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Khám Phá Iceland, Phần 2/2

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Several festivals are held in Iceland every year, including art festivals, and music and public camping events. Before Christmas began being celebrated in Iceland, the country’s largest festival of the year was held on the winter solstice, after which the hours of daylight became longer, bringing warmer weather. Christmas in Iceland is a special time, attracting many travelers. At this time, you can witness a beautiful blanket of fresh white snow covering the country’s majestic landscape, and the amazing Northern Lights above.

Major music festivals include the Sónar Reykjavík musical event in February, the Secret Solstice festival in June, and the Airwaves music festival in November, which mostly features pop music. Outdoor camping festivals are also popular in Iceland, the most significant of which is held during the last weekend of July or the first weekend of August.

The soothing music of the traditional Icelandic zither called the langspil plays an important role in the Siglufjörður Folk Music Festival held each year in July. The box-shaped Icelandic fiddle is another traditional musical instrument. Icelandic folk music has a long history, with traditional songs being traced back to the 14th century. Most of it is accompanied by the traditional langspil and fiddle. Icelandic folk dances, which complement folk songs, are mostly circle and partner dances.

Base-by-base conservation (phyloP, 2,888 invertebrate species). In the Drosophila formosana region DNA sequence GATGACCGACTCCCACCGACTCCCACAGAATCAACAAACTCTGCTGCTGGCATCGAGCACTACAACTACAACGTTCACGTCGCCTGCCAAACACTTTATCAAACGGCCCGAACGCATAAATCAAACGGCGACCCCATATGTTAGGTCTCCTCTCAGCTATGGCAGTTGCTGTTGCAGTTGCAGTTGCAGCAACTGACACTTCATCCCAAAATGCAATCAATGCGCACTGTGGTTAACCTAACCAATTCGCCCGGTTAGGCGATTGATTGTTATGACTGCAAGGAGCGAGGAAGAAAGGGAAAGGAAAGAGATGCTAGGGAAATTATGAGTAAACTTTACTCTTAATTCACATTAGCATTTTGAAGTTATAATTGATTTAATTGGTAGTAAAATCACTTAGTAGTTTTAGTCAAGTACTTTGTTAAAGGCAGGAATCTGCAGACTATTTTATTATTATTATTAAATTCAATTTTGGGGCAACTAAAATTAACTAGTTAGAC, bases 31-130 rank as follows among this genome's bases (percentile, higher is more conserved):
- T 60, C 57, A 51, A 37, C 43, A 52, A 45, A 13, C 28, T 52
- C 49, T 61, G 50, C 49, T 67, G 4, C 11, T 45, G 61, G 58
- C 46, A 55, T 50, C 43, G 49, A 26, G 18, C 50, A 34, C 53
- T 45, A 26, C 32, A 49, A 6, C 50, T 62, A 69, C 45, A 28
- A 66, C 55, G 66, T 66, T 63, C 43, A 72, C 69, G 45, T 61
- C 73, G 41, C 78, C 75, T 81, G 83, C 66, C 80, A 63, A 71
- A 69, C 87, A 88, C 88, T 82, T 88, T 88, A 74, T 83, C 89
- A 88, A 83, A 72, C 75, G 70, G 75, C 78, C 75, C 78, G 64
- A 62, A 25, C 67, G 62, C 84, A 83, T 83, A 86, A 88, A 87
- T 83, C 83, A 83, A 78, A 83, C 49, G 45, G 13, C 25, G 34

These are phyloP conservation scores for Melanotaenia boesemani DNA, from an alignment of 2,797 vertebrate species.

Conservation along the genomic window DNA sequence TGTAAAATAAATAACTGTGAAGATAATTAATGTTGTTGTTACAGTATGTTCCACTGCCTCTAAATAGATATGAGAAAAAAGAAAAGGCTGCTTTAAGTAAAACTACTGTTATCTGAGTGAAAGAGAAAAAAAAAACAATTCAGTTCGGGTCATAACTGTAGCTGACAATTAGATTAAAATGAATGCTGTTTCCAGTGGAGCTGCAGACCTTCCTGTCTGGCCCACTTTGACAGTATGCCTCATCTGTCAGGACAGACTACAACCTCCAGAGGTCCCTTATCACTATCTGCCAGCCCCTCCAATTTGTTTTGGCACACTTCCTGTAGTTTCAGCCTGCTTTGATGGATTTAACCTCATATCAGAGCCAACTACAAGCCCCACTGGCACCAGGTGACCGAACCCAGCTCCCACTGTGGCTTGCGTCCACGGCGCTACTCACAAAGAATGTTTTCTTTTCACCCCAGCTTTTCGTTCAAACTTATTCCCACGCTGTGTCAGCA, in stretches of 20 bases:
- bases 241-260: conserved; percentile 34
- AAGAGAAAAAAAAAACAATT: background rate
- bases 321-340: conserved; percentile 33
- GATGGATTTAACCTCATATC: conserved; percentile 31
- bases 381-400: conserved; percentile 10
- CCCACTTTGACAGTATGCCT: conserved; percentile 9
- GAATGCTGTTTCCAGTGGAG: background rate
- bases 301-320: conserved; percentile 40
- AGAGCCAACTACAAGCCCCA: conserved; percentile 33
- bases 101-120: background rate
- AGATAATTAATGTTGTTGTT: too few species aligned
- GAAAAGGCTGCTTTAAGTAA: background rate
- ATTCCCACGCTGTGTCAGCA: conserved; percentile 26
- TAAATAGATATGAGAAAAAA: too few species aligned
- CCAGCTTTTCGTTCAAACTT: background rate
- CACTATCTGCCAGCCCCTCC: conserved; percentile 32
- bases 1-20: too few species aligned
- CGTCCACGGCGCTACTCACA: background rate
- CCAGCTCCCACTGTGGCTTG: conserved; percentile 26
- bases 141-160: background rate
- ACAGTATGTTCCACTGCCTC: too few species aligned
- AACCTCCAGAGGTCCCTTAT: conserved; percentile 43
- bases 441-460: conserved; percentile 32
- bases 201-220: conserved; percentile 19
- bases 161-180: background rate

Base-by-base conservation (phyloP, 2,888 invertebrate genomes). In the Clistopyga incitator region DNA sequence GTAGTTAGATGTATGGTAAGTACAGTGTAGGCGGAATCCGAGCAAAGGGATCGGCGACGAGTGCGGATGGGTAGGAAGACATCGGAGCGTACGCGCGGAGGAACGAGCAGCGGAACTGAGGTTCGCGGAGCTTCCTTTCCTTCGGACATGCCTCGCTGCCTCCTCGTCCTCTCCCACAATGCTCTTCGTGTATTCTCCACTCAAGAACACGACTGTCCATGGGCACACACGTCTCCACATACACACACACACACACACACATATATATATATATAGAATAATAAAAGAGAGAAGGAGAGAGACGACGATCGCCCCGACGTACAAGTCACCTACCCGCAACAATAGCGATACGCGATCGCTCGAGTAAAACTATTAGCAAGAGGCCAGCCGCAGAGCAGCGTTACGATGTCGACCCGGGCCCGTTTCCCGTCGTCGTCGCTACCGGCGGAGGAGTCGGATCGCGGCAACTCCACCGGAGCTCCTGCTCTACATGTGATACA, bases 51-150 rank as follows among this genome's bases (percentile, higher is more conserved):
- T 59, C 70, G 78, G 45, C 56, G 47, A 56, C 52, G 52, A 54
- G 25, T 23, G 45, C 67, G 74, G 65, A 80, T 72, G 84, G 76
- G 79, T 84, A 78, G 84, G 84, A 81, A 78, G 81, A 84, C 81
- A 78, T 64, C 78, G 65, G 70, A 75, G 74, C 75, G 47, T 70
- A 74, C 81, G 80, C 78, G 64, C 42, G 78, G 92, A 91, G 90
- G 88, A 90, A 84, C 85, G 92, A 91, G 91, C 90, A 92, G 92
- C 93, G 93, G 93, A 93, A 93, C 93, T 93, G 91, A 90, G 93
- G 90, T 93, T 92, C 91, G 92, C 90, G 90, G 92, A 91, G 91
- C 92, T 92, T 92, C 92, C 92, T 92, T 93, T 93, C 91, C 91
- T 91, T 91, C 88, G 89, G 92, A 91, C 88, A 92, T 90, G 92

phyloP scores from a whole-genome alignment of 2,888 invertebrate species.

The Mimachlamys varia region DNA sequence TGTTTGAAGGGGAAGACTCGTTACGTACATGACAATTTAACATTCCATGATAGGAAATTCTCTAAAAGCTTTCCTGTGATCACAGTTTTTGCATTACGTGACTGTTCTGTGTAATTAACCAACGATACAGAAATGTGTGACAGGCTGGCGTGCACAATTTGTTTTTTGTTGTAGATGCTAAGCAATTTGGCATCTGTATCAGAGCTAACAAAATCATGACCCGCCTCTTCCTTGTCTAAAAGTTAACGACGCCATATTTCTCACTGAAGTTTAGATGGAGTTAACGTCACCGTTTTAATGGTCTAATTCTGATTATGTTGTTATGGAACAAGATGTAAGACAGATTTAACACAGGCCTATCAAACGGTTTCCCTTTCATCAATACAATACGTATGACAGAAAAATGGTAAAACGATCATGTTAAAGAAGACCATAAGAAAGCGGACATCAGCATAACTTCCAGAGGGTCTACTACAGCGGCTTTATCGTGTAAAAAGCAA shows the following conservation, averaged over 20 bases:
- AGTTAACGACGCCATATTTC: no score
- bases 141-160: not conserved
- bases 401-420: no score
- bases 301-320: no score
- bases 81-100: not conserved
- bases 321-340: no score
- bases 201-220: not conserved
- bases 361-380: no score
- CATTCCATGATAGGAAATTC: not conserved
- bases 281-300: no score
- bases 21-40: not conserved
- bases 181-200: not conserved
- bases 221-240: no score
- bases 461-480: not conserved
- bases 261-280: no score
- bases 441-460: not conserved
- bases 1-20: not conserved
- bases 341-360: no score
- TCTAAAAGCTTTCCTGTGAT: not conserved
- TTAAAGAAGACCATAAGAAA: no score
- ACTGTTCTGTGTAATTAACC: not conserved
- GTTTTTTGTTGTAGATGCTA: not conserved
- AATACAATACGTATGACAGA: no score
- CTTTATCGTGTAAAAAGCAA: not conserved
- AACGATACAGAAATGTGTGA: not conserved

The national dress, called the Peysuföt, is a popular traditional costume for Icelandic women. Since the 19th century, a black jacket, white shirt, and black knee-breeches have comprised the national costume for men, and are usually worn together with a pair of horizontally striped or solid-colored white socks.

The Icelandic language is a North Germanic language descended from Old Norse that has remained comparatively unchanged for centuries. According to Icelandic folklore, huldufólks (hidden people), or álfhól (elves), live in a parallel universe alongside humans. Some holiday traditions in Iceland involve these other-worldly beings too.

The Icelanders place great value on family. Happy children will most likely grow up to be happy adults, and perhaps this is one of the reasons that the country ranked 4th on the 2021 world’s happiest countries list. For decades children in Iceland have been partaking in Puffling Patrol, an annual operation to rescue baby puffins in the Westman Islands.

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